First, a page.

Mains Paper 2: Governance | Government policies & interventions for development in various sectors & issues arising out of their design & implementation.
From UPSC perspective, the following things are important:
Prelims level: Drone regulations 1.0 and 2.0, Digital Sky Platform
Mains level: Potential and threats posed by drone technology
- Remotely Piloted Aerial Systems (RPAS), popularly referred to as drones, are a technology platform with wide-ranging applications.
- In August 2018, India had announced the release of its Civil Aviation Regulations (CAR) to enable safe flying of drones in India.
- The CAR detailed the obligations of operators, remote pilots/ users and manufacturers/ OEM for safe operations of RPAS and co-operative use of airspace.
Digital Sky Platform
- The Digital Sky Platform is a first of its kind that implements ‘no permission, no take-off’ (NPNT) – a novel system of software-based self-enforcement to minimize deviations from the CAR.
- The regulations has to come in effect from December 1, allowing the industry time to ready themselves for the launch.
- For micro and above categories, operators and pilots are required to register on the Digital Sky Portal.
- The platform has begun accepting registrations of users.
- Payments for Unmanned Aerial Operator’s Permit (UAOP) and Unique Identification Numbers (UIN) will be accepted through the Bharat Kosh (bharatkosh.gov.in) portal.
How to get permissions?
- To get permissions to fly, RPAS operators or remote pilots will have to file a flight plan.
- Flying in the ‘green zones’ will require only intimation of the time and location of the flights via the portal or the app.
- Permissions will be required for flying in ‘yellow zones’ and flights will not be allowed in the ‘red zones’.
- The location of these zones will be announced soon. Permission, if granted, will be available digitally on the portal.
- If a drone does not have permission to fly, it will not be allowed to take-off under the policy of No Permission-No-Takeoff (NPNT).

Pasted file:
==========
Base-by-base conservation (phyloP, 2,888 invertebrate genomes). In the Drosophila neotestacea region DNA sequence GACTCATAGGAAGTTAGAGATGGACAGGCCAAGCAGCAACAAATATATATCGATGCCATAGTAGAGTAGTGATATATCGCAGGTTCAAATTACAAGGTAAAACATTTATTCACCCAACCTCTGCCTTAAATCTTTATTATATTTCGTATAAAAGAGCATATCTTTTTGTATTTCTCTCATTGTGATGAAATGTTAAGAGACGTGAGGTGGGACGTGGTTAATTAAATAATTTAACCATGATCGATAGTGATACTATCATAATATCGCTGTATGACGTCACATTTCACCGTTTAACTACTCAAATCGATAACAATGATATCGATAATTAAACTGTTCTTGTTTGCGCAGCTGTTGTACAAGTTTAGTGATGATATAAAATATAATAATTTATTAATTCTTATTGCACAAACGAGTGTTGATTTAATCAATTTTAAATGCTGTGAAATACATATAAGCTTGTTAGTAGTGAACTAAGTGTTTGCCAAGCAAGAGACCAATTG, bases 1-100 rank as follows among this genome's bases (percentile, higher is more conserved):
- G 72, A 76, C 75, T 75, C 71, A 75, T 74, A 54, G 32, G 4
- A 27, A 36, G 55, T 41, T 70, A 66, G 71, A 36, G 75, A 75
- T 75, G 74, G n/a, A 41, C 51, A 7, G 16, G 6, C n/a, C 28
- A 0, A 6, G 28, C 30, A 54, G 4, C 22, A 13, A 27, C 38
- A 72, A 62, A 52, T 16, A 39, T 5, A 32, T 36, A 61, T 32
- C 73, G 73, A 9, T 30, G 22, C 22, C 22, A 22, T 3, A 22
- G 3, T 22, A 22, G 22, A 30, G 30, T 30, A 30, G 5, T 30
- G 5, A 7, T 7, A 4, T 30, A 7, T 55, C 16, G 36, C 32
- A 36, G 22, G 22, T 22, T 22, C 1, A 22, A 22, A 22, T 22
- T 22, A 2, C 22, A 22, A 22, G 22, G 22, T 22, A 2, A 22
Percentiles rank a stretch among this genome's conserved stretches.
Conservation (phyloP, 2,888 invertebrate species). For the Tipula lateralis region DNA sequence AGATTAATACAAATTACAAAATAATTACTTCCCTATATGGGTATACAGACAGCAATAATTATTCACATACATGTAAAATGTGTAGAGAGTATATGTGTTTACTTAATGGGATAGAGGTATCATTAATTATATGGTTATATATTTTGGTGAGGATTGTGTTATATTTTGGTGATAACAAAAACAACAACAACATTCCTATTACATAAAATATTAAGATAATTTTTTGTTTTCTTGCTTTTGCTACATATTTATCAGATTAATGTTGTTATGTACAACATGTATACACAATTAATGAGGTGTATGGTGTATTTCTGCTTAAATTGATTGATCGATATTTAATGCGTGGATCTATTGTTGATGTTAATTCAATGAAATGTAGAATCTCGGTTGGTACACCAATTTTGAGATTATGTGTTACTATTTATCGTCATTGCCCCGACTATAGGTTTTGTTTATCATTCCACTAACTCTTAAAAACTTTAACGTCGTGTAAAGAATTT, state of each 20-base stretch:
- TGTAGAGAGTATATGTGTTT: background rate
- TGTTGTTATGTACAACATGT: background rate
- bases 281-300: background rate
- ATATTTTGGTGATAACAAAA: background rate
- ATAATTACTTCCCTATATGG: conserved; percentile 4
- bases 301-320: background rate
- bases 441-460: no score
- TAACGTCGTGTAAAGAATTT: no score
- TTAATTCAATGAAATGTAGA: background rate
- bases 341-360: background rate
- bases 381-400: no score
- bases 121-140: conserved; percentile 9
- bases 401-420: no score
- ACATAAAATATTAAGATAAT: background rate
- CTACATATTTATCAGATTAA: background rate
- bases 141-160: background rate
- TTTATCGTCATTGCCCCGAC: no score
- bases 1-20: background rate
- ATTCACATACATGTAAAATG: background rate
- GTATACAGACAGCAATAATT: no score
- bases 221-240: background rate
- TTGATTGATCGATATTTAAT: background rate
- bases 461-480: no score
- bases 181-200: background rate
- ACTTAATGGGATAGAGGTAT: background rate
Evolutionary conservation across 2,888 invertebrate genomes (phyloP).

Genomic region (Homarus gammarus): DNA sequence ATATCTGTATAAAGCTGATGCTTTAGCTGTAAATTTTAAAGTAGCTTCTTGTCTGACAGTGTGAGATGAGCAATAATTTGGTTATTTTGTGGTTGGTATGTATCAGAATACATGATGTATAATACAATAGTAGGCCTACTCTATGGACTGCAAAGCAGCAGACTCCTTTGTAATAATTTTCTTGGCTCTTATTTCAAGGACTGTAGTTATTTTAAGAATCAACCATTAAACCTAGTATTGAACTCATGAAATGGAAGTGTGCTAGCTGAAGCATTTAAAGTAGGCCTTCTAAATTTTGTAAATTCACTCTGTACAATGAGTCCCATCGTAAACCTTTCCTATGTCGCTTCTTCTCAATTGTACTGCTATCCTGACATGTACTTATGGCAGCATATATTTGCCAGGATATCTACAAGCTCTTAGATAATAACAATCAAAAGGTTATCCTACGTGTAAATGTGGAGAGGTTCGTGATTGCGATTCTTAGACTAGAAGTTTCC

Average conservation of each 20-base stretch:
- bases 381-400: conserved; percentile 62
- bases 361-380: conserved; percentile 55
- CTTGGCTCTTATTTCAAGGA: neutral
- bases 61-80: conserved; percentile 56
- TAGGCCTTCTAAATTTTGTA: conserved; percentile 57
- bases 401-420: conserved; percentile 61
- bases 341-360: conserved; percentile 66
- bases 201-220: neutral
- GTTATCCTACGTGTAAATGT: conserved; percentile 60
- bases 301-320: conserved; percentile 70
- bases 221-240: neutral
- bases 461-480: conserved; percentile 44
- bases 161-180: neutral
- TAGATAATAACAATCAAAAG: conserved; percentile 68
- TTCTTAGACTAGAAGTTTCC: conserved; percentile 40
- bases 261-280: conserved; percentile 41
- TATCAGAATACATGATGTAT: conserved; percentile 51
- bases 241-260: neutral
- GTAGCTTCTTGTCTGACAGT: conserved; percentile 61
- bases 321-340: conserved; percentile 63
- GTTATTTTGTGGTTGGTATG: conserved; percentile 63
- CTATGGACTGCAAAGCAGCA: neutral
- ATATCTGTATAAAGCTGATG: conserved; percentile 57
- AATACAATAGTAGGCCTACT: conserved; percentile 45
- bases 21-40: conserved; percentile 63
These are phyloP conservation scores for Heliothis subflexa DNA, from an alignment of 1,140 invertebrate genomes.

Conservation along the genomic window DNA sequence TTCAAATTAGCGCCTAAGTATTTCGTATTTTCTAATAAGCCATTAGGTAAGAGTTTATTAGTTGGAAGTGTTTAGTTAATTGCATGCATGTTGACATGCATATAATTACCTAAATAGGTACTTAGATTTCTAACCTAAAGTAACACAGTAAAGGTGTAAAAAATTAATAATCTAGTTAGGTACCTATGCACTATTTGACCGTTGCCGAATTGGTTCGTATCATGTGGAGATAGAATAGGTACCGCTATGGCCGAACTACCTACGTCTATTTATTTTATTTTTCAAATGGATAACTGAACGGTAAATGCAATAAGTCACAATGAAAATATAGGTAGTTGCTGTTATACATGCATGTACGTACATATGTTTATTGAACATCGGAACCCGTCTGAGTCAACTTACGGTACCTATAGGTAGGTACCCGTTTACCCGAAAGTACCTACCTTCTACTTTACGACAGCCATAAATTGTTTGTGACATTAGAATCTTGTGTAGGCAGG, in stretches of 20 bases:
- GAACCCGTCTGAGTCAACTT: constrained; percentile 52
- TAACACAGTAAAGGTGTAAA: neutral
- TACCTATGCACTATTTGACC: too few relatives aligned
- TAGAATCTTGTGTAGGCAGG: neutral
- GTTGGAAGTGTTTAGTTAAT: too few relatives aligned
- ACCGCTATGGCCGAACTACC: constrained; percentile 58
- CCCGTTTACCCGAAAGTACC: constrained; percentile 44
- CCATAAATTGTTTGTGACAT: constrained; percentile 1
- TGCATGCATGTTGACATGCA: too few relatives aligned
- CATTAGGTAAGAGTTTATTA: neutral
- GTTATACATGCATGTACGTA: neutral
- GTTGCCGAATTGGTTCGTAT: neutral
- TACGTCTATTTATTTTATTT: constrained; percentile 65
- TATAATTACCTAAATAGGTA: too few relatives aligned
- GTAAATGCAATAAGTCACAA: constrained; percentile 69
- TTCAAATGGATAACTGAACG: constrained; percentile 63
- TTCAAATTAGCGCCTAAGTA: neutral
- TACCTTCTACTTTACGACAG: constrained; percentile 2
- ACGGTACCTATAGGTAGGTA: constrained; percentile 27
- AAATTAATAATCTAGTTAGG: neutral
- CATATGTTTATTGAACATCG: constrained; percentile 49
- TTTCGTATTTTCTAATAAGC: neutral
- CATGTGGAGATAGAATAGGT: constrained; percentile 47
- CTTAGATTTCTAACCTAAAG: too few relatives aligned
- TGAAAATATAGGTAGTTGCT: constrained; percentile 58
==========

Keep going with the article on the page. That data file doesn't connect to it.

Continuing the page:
Drone 2.0 Framework
- The Minister for Civil Aviation has constituted a task-force on the recommendation of Drone Policy 2.0 under the chairmanship of the Minister of State.
- This task-force which is expected to release their final report by the end of this year.
- Drone 2.0 framework for RPAS are expected to include regulatory architecture for autonomous flying, delivery via drones and beyond visual line of sight (BVLOS) flights.
Highlights of Drone 1.0 Framework
- As per the CAR ruled out by DGCA , there are 5 categories of RPAS categorized by weight, namely:
- Nano: Less than or equal to 250 gm
- Micro: Greater than 250 gm but less than 2 kg
- Mini: Greater than 2 kg but less than 25 kg
- Small: Greater than 25 kg but less than 150 kg
- Large: Greater than 150 kg
- The mandatory equipment required for operation of RPAS except nano category are (a) GNSS (GPS), (b) Return-To-Home (RTH), (c) Anti-collision light, (d) ID-Plate, (e) Flight controller with flight data logging capability, and (f) RF ID and SIM/ No-Permission No Take off (NPNT).
- The basic operating procedure will restrict drone flights to the daytime only and that too within “Visual Line of Sight (VLOS) for all categories.
Restricted Zones for drones
- RPAs cannot be flown within 5km of the perimeters of the airports in Mumbai, Delhi, Chennai, Kolkata, Bengaluru and Hyderabad and within 3km from the perimeter of any other airport.
- It cannot fly within “permanent or temporary Prohibited, Restricted and Danger Areas” and within 25km from international border which includes the Line of Control (LoC), Line of Actual Control (LAC) and Actual Ground Position Line (AGPL).
- It cannot fly beyond 500 m into sea from the coast line and within 3 km from perimeter of military installations.
- It also cannot fly within a 5 km radius of the Vijay Chowk in Delhi, within 2 km from perimeter of strategic locations/ vital installations notified by Ministry of Home Affairs and within 3 km from radius of State Secretariat Complexes.
- It also cannot be operated from a mobile platform such as a moving vehicle, ship or aircraft.
- Eco-sensitive zones around National Parks and Wildlife Sanctuaries are off-limits without prior permission.
- Violations will be acted on under relevant sections of the IPC and the Aircraft Act 1934.